We live in an age where any basement-dweller with an Internet connection can set up a blog and spout whatever mouth-breathing drivel that enters his mind into cyberspace.
And more power to them! That's what free speech is all about, isn't it? The right to share your world view - however narrow-minded - with the rest of us? The public square; the marketplace of ideas. As long as you're not advocating murder and mayhem, fill your boots.
Which brings us to Don Olsen of Nanaimo, B.C., who occasionally shares his thoughts with the rest of us via the Nanaimo Daily News. The paper published his latest epistle Wednesday on how to improve the lot of aboriginal people.
Then all hell broke loose.
Olsen's letter, which the Daily News pulled from its web site but has been reproduced here by the Georgia Straight, essentially wrote off First Nations as welfare-dependent do-nothings who never amounted to anything before Europeans arrived. Assimilation is the answer, he concludes.
"The only way to fix this situation is to bring them into society as equals," Olsen writes. "They should be getting jobs and paying taxes like the rest of us because in reality, they are no more special than any of the other hundred or more cultures that call Canada home."
It says something about the influence of old-school newspapers that the letter triggered an immediate backlash online and on the street.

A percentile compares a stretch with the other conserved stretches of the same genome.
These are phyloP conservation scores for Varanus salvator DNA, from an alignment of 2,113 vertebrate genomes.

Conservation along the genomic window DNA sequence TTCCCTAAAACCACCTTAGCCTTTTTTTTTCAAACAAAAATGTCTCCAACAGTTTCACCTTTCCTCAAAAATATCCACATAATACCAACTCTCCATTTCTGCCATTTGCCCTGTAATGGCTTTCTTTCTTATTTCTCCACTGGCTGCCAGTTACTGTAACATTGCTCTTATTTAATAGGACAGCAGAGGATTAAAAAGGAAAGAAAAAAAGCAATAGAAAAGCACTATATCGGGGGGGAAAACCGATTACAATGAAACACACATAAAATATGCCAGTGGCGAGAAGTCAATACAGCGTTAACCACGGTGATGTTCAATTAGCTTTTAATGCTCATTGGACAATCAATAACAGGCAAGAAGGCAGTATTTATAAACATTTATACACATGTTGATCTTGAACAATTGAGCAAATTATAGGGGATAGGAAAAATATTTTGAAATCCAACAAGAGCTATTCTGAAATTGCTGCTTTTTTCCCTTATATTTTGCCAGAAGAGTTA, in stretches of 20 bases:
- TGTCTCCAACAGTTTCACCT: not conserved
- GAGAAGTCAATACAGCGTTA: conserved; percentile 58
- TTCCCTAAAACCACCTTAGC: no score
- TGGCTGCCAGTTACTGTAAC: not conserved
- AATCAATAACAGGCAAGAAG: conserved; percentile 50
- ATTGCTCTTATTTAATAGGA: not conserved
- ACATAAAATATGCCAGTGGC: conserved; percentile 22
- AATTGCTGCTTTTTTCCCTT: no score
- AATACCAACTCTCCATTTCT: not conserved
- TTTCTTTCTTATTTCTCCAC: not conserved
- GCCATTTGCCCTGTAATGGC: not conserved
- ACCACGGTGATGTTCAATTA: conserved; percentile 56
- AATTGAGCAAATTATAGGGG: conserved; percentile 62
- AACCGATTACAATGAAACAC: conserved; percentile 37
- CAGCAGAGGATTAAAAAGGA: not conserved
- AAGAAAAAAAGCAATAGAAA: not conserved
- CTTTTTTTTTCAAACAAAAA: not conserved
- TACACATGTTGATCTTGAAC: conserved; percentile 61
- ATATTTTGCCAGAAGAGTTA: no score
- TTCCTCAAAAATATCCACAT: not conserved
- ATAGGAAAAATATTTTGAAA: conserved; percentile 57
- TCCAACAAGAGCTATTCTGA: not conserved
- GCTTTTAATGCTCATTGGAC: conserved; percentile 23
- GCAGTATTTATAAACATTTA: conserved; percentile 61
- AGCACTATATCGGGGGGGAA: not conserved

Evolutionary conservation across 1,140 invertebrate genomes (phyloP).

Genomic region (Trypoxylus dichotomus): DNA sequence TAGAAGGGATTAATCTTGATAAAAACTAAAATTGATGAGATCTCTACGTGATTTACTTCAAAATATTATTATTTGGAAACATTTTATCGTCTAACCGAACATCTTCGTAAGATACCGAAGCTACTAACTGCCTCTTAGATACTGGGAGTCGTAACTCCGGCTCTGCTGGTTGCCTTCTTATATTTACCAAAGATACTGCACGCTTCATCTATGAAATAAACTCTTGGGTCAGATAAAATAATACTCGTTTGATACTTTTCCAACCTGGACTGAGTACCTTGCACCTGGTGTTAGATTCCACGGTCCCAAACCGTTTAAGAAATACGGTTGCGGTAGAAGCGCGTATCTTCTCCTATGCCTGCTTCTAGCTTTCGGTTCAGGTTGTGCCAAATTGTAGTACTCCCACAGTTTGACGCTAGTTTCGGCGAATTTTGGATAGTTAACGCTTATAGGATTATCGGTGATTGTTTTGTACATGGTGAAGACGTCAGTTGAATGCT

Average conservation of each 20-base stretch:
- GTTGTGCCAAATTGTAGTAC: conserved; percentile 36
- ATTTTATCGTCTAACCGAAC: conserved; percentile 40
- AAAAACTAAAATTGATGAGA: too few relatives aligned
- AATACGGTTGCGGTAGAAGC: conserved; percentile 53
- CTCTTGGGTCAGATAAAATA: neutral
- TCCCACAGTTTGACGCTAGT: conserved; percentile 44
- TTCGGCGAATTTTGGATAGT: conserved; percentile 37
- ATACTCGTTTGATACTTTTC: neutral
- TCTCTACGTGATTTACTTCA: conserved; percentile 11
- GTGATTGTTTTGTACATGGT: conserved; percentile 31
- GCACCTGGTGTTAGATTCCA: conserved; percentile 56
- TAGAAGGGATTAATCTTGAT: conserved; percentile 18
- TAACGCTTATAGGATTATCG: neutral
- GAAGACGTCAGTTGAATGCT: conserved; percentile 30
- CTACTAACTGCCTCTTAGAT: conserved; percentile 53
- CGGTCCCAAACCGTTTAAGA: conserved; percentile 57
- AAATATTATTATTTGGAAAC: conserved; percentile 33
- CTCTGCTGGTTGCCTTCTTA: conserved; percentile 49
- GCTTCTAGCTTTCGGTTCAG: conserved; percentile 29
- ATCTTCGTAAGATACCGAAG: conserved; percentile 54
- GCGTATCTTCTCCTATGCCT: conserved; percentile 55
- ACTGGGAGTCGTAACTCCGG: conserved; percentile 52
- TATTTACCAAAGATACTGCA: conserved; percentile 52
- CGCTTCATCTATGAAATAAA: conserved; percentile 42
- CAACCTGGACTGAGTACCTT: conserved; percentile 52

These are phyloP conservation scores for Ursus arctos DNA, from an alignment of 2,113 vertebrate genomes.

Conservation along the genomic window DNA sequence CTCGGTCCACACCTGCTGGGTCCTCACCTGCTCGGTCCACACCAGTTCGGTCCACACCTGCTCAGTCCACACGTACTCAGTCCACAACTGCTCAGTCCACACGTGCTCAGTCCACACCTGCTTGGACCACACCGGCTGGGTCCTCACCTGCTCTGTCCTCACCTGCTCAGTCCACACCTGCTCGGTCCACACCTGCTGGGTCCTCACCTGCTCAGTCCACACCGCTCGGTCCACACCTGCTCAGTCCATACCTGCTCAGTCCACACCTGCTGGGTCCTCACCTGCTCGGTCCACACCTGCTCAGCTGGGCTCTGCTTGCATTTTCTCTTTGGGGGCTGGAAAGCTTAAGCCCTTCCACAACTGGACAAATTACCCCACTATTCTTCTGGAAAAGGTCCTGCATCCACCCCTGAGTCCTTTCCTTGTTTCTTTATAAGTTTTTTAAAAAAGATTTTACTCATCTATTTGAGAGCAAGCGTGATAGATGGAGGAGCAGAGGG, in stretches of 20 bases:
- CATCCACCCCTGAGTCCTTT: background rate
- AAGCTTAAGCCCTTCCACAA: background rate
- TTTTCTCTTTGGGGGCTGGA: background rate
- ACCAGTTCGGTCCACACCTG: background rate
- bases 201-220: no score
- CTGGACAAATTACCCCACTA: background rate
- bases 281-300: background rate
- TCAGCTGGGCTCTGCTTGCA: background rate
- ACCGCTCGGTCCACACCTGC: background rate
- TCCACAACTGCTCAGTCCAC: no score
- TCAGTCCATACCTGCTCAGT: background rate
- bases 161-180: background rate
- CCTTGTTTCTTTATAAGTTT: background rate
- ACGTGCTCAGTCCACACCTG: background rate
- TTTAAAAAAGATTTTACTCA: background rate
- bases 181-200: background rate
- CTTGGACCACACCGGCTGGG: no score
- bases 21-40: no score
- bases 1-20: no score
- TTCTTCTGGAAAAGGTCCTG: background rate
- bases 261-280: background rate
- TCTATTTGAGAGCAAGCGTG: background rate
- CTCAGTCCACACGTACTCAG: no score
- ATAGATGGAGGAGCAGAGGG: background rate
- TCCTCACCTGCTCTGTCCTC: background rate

Twitter erupted with outrage and, as one tweet noted, the paper didn't have to print Olsen's letter.
— Politics, Re-Spun (@PoliticsReSpun) March 28, 2013
Protesters showed up at the Daily News offices Thursday to condemn the paper for publishing what critics considered a racist rant.
Daily News publisher Hugh Nicholson met the demonstrators and apologized.
“The letter ran as part of a letters to the editor," he explained to the crowd, according to CTV News. "It’s unfortunate. We apologize that the letter ran, it should not have ran."
The paper published an "Editorial Clarification" on Thursday reiterating the apology and acknowledging the "considerable concern" the letter had caused.
"While we would defend Mr. Olsen's right to hold and express his opinion, the sentiments expressed were entirely his own and in no way reflect the views of the newspaper," the notice said. "The letter should not have run."
The language in Olsen's letter and his dubious array of facts probably should have raised flags for the letters page editor, but he appears to have been a regular correspondent.
According to the Georgia Straight, the Daily News published another letter from Olsen on the subject of First Nations back in January.
A newspaper's letters page is meant in part to be a forum for the exchange of ideas, often controversial ones. They're the more genteel version of moderated comment threads on the web.
Should Olsen's letter have been published as written? Probably not. I'd have fired it back to him with a demand that he back up his "facts" about First Nations culture or edited the letter down to bare essentials.
But the inconvenient truth is Olsen's views are probably more widely held than we'd like. The best way to counter them is to bring them out in the open where they can be rebutted.
That's what Danica Denomme, a community activist of aboriginal heritage, did in the Huffington Post's blog on Thursday.
Using the same bullet-point format Olsen did in his letter, Denomme eviscerated his arguments by delineating aboriginal achievements before first contact and underlined the importance of First Nations in giving Europeans essential tools to explore this continent.
That's how you deal with bigots.